Web Words explained.
Web design is full of specialist terms and acronyms. Some are just fancy jargon that we use to show how technical we are and others are essential to identify processes that are specific to the medium where terms from other disciplines would not quite fit. I am not sure which category the word wireframing fits in but it’s a very useful and time saving part of the process of web design. Anyone involved in the construction of a new charity or social enterprise website should be aware of what it is and when you are likely to come across it.
The benefits of this exercise to a third sector organisation may not immediately be apparent, you might be tempted to lop bits off your website budget if you are under pressure. Think of it like taking a map or a sat-nav on a journey, it might be an easier journey if you didn’t bother but then of course you might end up in the wrong place…
Here’s a rather thorough definition from wikipedia:
So a wireframe in it’s simplest form is a diagram of a web page layout without the design and functionality. It’s a development of the sketch on the back of an envelope. In very broad strokes it shows what you are going to put on the pages of a website. We make wireframes so we can discuss what should be on a page, how it should be ordered and to test the flow of the users journey from page to page.
Wireframing is an important part of the website design process but it’s not where the process starts. Wireframing can’t start at all until a lot of decisions have been made about what the website is for, who the users are and how they will need the website to be structured to meet their needs. We refer to this stage as the Research/Scoping phase. Wireframing is part of the Design and Test phase which follows on from it.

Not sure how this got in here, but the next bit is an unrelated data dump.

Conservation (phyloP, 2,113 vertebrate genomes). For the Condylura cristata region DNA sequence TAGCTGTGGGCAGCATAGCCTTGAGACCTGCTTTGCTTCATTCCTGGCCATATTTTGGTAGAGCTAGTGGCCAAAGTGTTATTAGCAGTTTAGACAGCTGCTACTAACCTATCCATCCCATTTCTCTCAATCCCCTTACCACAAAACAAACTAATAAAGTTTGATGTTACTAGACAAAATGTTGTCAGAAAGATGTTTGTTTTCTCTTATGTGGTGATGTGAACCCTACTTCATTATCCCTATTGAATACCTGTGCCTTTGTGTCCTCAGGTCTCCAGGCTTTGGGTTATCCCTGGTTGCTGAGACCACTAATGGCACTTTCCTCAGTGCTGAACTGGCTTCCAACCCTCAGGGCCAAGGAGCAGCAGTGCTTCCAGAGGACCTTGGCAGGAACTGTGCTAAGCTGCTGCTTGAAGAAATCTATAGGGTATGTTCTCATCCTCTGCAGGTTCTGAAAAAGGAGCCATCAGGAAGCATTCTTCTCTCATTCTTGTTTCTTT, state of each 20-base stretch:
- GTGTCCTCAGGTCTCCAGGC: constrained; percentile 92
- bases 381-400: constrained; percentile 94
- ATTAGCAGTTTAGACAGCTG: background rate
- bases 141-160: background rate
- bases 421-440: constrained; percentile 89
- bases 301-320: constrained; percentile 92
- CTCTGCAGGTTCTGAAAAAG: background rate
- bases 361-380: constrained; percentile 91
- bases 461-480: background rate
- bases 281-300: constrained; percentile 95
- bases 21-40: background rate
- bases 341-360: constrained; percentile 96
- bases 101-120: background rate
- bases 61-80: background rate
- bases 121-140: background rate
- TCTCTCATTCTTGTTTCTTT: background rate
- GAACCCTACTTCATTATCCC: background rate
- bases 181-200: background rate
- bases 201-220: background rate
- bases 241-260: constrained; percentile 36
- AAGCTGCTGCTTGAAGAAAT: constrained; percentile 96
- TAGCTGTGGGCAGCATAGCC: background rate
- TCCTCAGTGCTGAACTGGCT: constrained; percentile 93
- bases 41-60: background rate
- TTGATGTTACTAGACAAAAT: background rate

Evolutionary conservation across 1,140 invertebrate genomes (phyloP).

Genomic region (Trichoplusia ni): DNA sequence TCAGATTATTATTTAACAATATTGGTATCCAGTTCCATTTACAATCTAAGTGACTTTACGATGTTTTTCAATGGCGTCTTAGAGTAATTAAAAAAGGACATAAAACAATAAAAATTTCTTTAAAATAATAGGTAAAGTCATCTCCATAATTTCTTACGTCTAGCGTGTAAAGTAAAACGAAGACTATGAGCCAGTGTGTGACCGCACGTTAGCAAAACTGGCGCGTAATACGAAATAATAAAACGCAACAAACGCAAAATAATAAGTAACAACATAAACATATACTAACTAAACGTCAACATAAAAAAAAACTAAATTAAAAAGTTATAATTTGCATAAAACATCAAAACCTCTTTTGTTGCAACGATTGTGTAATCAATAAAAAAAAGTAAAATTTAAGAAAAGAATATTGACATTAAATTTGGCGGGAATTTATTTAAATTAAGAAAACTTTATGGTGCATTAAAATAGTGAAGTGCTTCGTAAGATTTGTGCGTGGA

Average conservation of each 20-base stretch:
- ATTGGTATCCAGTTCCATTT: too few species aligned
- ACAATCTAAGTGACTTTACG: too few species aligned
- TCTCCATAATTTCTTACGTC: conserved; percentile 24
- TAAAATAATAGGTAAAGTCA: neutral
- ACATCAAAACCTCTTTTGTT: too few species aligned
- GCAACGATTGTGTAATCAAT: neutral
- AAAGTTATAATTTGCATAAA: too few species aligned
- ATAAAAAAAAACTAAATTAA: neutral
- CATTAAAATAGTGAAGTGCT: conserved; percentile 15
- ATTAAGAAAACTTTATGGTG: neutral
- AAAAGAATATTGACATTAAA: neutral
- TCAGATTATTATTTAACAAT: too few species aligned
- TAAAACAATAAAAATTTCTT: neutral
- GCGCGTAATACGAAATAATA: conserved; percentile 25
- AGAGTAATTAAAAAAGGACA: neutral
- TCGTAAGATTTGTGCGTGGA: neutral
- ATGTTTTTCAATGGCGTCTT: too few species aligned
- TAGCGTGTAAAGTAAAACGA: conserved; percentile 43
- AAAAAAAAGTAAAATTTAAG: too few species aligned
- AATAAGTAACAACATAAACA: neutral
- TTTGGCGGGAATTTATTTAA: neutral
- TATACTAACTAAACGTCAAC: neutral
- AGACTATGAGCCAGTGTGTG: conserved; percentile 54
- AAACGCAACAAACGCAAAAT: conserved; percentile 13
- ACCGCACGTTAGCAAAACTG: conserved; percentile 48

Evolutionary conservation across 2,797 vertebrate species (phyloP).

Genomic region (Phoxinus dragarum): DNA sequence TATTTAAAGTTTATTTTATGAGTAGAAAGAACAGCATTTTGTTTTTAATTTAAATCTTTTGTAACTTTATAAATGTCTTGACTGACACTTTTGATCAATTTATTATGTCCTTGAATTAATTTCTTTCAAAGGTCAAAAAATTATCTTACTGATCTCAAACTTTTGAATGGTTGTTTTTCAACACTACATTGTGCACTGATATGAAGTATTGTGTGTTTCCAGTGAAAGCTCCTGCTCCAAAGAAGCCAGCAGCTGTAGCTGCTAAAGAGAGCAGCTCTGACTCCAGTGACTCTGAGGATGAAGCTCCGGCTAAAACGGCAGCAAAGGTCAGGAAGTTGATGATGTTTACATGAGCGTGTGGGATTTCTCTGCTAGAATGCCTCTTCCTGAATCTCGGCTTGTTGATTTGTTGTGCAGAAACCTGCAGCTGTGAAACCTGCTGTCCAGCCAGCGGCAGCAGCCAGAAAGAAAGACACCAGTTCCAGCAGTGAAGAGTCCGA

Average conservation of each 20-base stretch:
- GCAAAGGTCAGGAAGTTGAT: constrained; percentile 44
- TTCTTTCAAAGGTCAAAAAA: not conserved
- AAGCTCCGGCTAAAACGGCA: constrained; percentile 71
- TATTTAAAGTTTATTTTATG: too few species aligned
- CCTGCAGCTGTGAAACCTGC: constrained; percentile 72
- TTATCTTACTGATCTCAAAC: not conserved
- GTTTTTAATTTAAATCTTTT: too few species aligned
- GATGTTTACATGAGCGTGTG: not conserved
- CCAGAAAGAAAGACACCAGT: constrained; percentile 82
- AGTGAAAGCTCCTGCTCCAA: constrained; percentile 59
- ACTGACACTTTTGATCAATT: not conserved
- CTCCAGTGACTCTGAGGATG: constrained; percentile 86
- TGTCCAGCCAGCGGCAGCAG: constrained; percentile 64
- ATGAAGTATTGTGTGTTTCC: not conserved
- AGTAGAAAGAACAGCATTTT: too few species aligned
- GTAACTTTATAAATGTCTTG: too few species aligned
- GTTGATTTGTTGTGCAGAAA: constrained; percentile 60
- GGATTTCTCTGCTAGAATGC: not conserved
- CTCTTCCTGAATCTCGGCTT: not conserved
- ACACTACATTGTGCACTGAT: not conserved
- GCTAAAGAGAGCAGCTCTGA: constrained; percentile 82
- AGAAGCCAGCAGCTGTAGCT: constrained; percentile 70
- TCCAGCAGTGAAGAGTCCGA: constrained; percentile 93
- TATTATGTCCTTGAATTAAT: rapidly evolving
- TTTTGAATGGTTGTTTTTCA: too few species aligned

Online apps streamline the process
To make the process easier to do but also to share and make comments on there are now online applications that we can make use of. Some of the apps have basic versions that are are free and others have to be paid for, the more complex ones tend to cost more, the two that currently seem to be strong contenders to become industry standards at the time of writing are Balsamiq and Axure RP.
They are actually very different tools, Balsamiq mockups is a static wireframe drawing application with only one link per page and Axure is a software in which you could build a complete working website mock-up. Both companies make very convincing arguments on their websites for their own approach. I suspect there are different occasions when each would be preferable. Axure costs a lot more than Balsamiq but it also does a lot more.
Wireframing is an integral part of the web design process and helps designers and developers to improve the user experience (UX) and gives charities and social enterprises an opportunity to visualise how their new websites will work before all the bells and whistles are added and make it so much more difficult and expensive to change.
Simon Fell is senior web designer at Pedalo. Follow Simon on Twitter
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